I’m not a stranger to ITEAD devices. I have been playing with Sonoff long enough to notice the evolution of the hardware design. The latest device: Sonoff D1 Dimmer suggests that our favourable ESP based switches are going modular not just outside. Let’s talk more about how Sonoff D1 dimmer works and open it up to investigate the changes.
Dimming lights with Sonoff D1 Dimmer
Sonoff D1 dimmer module has more than one trick up its sleeve. The modular design means that to fully enjoy the dimming experience you will need the following items:
The complete set will set you back around $20 which isn’t terrible, but the base and the remote are optional. It’s likely, that you will have to buy some dimming bulbs as well if your existing ones are not compatible. Sonoff D1 dimmer latches to a wall switch that comes with a neutral wire, and it’s aimed at the US due to wiring standards.
If your wall switch socket doesn’t have a neutral (like mine) you could still use the Sonoff D1 dimmer in the ceiling mount providing you have enough space to fit the shell (dimensions: 47mm x 62mm x 32.5mm).
- 110V-240V 50/60Hz
- Incandescent bulbs up to 200W
- LED bulbs up to 100W
- WiFi 802.11 b/g/n 2.4GHz
- Cert CE FCC
The aim is to replace your traditional switch with an RF433MHz remote and the docking base which would replace your light switch. The remote doubles as wall interface, so my suggestion would be to get two RM 433 remotes.
Apart from the RF interface, Sonoff D1 dimmer is an ESP8285 device and operates like other Sonoff switches via eWeLink app. You can toggle lights from your phone, dim it and set sun or time-based timers. It’s nice to see basic automation rules and settings to calibrate the dimmer with less compatible bulbs by setting minimum values. This will prevent the bulbs from staying on when the dimmer is set to the lowest value.
The eWeLink app comes with Alexa, Google Assistant integrations so if you name your dimmer, you will gain the voice controls via your favourite dimming app. Despite Sonoff D1 dimmer being a new product, it doesn’t come with the DIY mode which is offered with R3 devices.
Paring process is very simple, toggle the power 3 times to reset the device, then power it up to add it via eWeLink app: quick pairing. The lightbulb should pulse when it’s in the pairing mode. To pair the RM433 remote, click the remote button within 5 seconds of the Sonoff D1 dimmer powering up.
Yes, you will be able to “pair” other 433MHz devices, just don’t expect brilliant results. I tested a 4 button Sonoff Remote that comes with Sonoff Basic R3 RF, but I was only able to change a dimming preset with it.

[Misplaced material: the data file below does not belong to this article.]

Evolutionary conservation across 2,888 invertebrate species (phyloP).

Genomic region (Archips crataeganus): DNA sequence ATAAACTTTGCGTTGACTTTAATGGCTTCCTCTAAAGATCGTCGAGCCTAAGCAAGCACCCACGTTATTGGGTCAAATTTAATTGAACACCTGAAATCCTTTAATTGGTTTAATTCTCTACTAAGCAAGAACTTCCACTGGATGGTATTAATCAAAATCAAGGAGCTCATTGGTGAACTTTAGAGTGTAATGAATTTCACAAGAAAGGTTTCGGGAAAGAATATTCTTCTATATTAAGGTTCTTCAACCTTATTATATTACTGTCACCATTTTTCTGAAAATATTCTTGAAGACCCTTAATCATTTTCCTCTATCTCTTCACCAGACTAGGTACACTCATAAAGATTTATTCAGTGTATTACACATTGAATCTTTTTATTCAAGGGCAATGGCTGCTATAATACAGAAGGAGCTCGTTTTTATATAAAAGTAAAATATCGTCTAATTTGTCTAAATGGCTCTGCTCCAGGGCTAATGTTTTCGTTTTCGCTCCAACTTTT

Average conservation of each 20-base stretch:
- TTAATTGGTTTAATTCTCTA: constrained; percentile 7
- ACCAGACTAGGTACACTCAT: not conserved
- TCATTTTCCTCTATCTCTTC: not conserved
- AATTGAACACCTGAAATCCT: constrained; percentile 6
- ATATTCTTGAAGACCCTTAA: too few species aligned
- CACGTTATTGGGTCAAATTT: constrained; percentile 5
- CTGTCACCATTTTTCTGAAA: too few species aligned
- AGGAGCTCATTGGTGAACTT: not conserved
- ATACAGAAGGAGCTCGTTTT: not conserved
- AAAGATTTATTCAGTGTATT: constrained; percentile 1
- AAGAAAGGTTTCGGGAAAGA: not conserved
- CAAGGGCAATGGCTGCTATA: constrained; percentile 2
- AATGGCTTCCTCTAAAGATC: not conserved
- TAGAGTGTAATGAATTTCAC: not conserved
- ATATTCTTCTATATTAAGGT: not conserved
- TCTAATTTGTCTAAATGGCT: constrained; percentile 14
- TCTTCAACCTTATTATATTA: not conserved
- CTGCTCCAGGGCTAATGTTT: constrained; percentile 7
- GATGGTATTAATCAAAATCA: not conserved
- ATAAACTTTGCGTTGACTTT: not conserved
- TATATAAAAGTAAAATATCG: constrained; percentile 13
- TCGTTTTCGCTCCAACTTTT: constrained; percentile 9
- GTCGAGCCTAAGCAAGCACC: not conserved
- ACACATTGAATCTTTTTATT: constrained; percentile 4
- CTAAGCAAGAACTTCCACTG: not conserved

This dimmer works best with incandescent bulbs. You can use the power-saving LEDs as long as the bulbs are marked as dimmable. Unfortunately, the effect will vary from bulb to bulb.
In my tests, I was able to dim the incandescent bulb very well, but Tesco dimmable LED was only dimming about 50% before flickering. You will have to adjust the minimum level per each light to provide the best dimming experience.
Modular outside, modular inside
Secured just with one screw, Sonoff D1 dimmer was very easy to take apart. To my surprise, the hardware consist of 2 PCBs joined together with an 8 pin (narrow pins) connector.
It’s nice to see the evolution of Sonoff devices. Sonoff Basic devices had the chip embedded into a single PCB. The R3 series introduced the connectivity module, which came in WiFi and Zigbee flavours but was still soldered to the main PCB. Sonoff D1 dimmer comes with a modular design, which means that the PCB with ESP8285 chip can be removed without using tools.
The connectivity module comes with RF433MHz (XTY9J20), ESP8285 and OTA hardware switch (?). The PCB is populated with well-described GPIO pins: GND, TX, RX, Vcc and Vcc, C2CK, C2DA GND which suggests a serial and SPI interfaces available to be used! Unlike the 8-pin connector, the GPIO provided come with standard pitch. Nice!
The 8-pin connector is also well labelled and the pins are 3x GND, 2x Vcc, Buzzer, Zero _cross, control. Hacking this thing will be very simple. I think ITEAD is paying attention to what makes their hardware very popular among makers.
Sonoff D1 dimmer is a promising step in Sonoff evolution. Open to hacking, and yet providing the experience the home automation enthusiast would expect. While Tasmota for Sonoff D1 isn’t available at the time of the writing, you could map your own configuration. Perhaps this will be something I will attempt next. If you have any thoughts about the Sonoff D1 dimmer let me know in this Reddit thread.